Learning through doing

I have a cheap Chinese made adjustable bench power supply at home that I bought during a group by at my local hackerspace. It does 0-18V up to 3A and came in at $60, as a budding electronics tinkerer it was pretty hard to say no to that.

One of the things I’ve learned about cheap Chinese powersupplies during my research (read: watching youtube videos) is that they usually have a fair amount of overshoot when you turn them on. In the case of mine I can turn it off when set to +12V, and when I turn it back on it’ll hit +16V before settling down.

I set out today to fix that and about half-way though adding a new power switch to the back of the unit and repurposing the original switch as a load-switch I noticed a 3-wire cable that goes from the board that has the adjustment controls to the board that houses the output jacks. I had a hunch that the controller board may be using that 3-wire cable to read the actual output voltage of the unit. I then realised my clever plan would need ammending. I realised that I’m going to need to tie in the +V sense line before my new load-switch instead of after the switch where it is now. Well, I figured that’s what it meant. I decided to close up the patient according to the original plan, partially because I wanted to see if I was correct and mostly because I was really tired of using my ancient ratshack soldering station. I was especially tired of using it as I know my new rework station will be here either Monday or Tuesday.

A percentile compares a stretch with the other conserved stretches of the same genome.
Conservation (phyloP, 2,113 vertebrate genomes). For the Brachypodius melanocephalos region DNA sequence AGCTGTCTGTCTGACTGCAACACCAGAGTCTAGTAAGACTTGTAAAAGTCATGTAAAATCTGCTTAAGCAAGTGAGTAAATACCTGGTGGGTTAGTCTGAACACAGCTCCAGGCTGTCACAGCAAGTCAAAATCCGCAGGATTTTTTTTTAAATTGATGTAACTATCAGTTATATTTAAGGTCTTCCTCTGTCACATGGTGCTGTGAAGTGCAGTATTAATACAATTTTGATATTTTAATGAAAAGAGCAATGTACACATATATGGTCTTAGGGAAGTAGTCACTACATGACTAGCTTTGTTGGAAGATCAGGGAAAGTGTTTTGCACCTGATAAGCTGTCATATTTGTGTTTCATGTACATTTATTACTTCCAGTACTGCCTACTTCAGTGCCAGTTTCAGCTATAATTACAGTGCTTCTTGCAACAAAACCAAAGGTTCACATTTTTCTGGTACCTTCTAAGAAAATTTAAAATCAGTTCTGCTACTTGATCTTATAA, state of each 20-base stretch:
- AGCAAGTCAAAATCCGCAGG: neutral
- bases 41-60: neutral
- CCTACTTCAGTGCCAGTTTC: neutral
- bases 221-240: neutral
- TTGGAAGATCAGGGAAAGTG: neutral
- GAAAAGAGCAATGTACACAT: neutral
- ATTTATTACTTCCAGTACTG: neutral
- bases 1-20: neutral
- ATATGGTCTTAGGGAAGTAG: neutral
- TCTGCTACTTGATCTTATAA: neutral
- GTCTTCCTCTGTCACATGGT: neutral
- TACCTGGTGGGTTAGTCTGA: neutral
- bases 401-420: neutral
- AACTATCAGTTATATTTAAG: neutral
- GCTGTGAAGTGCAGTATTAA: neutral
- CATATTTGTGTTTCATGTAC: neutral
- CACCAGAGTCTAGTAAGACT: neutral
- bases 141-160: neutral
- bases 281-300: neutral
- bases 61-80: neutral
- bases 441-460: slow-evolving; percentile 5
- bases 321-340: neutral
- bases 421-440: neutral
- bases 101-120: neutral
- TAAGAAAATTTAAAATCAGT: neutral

After putting everything back together I verified the new power switch works properly. Lights on. Lights off. Lights on. Lights off.

Lights on. Now we test the load switch. Load off. Aaaaand the voltage display disappears and the powersupply drops into constant current mode. We’re going to need to move that voltage sense line. Good to know. It’ll be easy to do. I’m not going to bother until the radioshack soldering iron is in the garbage.

I didn’t accomplish what I set out to, but at least I learned something along the way.

Leave a Reply

Your email address will not be published. Required fields are marked *